Was RMS Titanic’s doomed voyage preventable?

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Inspiration:

· ITV Titanic

· Hidden mysteries titanic voyage of the damned – Wii

· http://www.titanicfacts.net/

After watching the ITV program Titanic and played a role play game hidden mysteries Titanic voyage of the damned. It was a real eye opener and left the question, Was it preventable? I started at the beginning the birth place of RMS Titanic.

The birth of Titanic 

100 years ago in Ireland, the most incredible ship was built by Harland and Wolff, Belfast the RMS Titanic. It was first laid down on 31st March 1909 and launched (but not christen) 31st May 1911. There was the second ship called the RMS Olympic being made alongside Titanic operated by the White Star Line. Monday 2nd April 1912 just two days after the fitting out was done and eight days before her maiden voyage, Titanic completed her sea trials and the surveyor signed an “Agreement and Account of Voyages and Crew”, valid for twelve months, which declared the ship seaworthy. She was registered at Liverpool.

The Maiden voyage

The white star line plans was to operate three ships, Titanic being one of them, along the route of Southampton in England, Cherbourg in France, Queenstown in Ireland, New York in America and back to Plymouth in England. She collected 2.435 passengers from all classes and 892 crew at the ports of Southampton, Cherbourg, and Queenstown, and began her Trans Atlantic crossing on 11 April 1912, but never made it to New York after collided into an iceberg on 15th April 1912 and sunk within Two hours and forty minutes.

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The sinking

Four days into her Trans Atlantic crossing RMS Titanic struck an iceberg at 11.40pm ship’s time, causing the hull’s plate to buckle inwards in numerous locations on the starboard side and opened up five out of sixteen watertight compartments. It became clear that the vessel was doomed since it was learnt that it cannot survive with more than four compartments being flooded. It began sinking bow first with the water slowly filling from one compartment to another making a steeper angle. The unsupported stern rose out of the water, exposing the propellers, as water poured in through open hatches and grates, increasing the sinking rate. The ship split into two between the third and forth funnels under the immense strain on the keel. Just before 2:20 am ship’s time, it sank into the ocean taking the remaining passengers and crew into the lethal water.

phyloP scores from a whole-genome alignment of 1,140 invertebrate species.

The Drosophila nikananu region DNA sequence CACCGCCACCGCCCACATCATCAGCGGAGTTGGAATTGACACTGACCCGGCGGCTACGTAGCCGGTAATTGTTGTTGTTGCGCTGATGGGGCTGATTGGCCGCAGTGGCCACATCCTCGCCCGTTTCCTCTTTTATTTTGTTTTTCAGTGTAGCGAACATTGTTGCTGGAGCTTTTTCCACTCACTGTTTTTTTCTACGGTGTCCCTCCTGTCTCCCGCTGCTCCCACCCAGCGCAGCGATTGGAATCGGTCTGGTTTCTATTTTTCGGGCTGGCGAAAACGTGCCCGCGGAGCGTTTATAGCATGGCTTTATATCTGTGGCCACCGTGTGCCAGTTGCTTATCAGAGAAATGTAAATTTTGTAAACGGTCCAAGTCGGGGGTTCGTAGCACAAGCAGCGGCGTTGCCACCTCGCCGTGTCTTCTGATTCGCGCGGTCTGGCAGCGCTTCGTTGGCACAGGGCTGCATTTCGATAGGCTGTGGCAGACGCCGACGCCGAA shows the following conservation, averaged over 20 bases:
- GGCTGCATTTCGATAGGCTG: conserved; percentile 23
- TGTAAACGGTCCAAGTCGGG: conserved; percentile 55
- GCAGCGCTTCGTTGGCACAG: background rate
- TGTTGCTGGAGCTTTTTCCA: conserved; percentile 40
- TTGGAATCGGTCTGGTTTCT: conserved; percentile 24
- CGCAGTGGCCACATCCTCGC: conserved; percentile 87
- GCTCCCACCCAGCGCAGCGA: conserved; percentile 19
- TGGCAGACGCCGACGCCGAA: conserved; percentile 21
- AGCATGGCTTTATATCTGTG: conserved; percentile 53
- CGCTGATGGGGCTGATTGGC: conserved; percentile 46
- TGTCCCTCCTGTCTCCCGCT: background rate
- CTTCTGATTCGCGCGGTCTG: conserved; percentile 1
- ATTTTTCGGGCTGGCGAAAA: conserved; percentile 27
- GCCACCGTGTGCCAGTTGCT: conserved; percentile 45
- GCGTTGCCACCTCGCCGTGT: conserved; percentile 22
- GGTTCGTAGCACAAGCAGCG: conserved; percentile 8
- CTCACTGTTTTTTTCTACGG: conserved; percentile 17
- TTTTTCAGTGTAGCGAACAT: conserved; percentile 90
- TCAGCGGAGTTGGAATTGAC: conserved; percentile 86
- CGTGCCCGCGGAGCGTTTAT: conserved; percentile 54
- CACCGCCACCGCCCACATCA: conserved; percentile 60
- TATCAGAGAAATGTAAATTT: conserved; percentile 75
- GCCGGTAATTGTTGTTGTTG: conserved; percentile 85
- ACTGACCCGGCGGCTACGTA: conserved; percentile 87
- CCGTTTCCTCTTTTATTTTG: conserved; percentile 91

The staff and crew had little or no training of the evacuation and there were enough lifeboats to carry a third of the Titanic’s population. Passengers and some crew members evacuated into the lifeboat, mainly partly filled, were launched. The ‘women and children first’ protocol was followed and most of the male passengers and crew were left on board. The people that were left on board died from either drowning on the Titanic or hypothermia, caused by the freezing ocean for those left in the water, or cardiac arrest from shock. The 710 survivors were taken aboard by RMS Carpathia a few hours later even though SS Californian was just a few miles away from the doomed vessel.

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Was it preventable?

The are many factors that could of prevented the disaster. After reading the website and took apart of the role play game there was many factors that could of played an important part of prevention of the destruction.

The Construction